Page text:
When you exercise, you should always be careful to prevent yourself from getting any injuries. Our bodies like variations, so you should keep experimenting with your running and walking style on treadmills. Here are some tips for reducing the risk of a knee injury and maintaining healthy knees:

How to Reduce the Risk of Knee Injury on Treadmills

  • If you’re using the treadmill for the first time or using a new model, ask the gym instructor or a trainer to demonstrate the functions of the model.
  • Start from walking slowly on the treadmill to gain more control over every step you take.
  • Follow the heel-to-toe method; Touch the surface with the heel of your food first. Then with your toes, lift your foot off the surface.
  • Avoid doing forceful running on the treadmill if you have shaky knees.
  • Run slowly for a long time instead of going very fast.
  • Try different striding methods to find what style puts the least pressure on the knees.
  • Never step on the treadmill while it is moving.
  • If the treadmill has the incline function, raise the grade by 3%. This will reduce shock on your legs and knees by 24%.
  • Wear shoes that are ideal for running when you are running on a treadmill. Wearing shoes can also cause injury.

As we all know, there is always some positive and negative side of everything. So the treadmill has its own drawbacks as well. However, if you can follow the proper way while using a treadmill, you can reduce the above risks easily. 

Frequently Asked Questions

Can you run on the treadmill every day?

Some people do not feel sore despite running every day. However, the recommended routine for people in their 20’s is every day, and people in their 40’s should run 5 days a week and let the body rest for the other 2 days.

Is 30 minutes on the treadmill enough?

Spending 30 minutes on the treadmill regularly is enough to burn overall body fat. If you’re a fit person, then it will help you retain your weight and fitness. But, if you want to lose fat from a targeted area, it will depend on your body type, speed, etc.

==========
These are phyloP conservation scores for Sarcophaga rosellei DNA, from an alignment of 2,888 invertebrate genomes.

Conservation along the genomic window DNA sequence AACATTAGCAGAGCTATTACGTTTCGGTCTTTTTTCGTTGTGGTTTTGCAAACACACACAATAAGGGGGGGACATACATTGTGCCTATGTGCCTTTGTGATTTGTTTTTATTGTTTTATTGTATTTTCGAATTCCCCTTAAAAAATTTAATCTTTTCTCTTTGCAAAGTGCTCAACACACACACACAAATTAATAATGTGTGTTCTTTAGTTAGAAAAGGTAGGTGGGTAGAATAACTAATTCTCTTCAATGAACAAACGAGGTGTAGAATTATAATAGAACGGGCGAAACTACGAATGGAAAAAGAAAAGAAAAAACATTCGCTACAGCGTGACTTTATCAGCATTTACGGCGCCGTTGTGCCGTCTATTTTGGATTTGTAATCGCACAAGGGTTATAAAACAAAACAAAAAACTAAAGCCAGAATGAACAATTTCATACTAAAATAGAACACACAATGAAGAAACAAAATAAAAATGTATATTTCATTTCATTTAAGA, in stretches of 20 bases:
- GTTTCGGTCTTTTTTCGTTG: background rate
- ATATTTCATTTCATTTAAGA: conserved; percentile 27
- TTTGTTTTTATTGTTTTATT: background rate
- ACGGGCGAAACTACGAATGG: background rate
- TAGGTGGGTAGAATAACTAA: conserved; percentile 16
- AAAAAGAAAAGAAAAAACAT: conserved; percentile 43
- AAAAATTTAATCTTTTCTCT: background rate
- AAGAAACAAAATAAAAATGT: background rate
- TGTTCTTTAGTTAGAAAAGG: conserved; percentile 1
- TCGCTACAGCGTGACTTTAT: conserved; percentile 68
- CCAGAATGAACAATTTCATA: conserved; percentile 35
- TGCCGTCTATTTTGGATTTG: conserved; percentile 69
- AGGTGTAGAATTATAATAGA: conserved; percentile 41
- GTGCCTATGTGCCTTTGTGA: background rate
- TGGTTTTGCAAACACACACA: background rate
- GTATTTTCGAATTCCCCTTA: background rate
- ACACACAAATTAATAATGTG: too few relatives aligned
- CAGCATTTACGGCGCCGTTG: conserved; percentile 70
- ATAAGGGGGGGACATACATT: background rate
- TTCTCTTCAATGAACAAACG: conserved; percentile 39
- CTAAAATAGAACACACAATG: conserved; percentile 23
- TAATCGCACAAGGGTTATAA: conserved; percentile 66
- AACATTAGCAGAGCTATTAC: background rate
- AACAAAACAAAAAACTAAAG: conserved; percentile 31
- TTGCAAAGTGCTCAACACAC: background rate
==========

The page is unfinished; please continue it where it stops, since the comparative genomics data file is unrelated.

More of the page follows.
Is walking better than treadmill?

Walking outside or on a treadmill both have their fair share of advantages. If you walk on a treadmill, you will have better control of your workout. And If you walk outside, it will strengthen different muscles and boost your mood.

Final Thought

Every exercise machine has its fair share of advantages and disadvantages. The treadmill is no different. However, to answer the specific question ‘is running on a treadmill bad for your knees?’

in short, it is not. The truth is that treadmills don’t sustain injuries. The reason is either the user had a predisposition to an injury or the workout routine was incorrect. We suggest you be careful while using the treadmill.

Affiliate Disclosure: As an Amazon Associate I earn from qualifying purchases.
Donald Abbate

About The Author - Donald Abbate

Hi, this is Donald Abbate. I run this website “Talk For Fitness” that will inform you about all the latest elliptical, treadmills and other physical exercise tools and machinery, uses, and maintenance information. As I am a gym trainer

Leave a Comment


When You Purchase Through Links On Our Site, We May Earn An Affiliate Commission.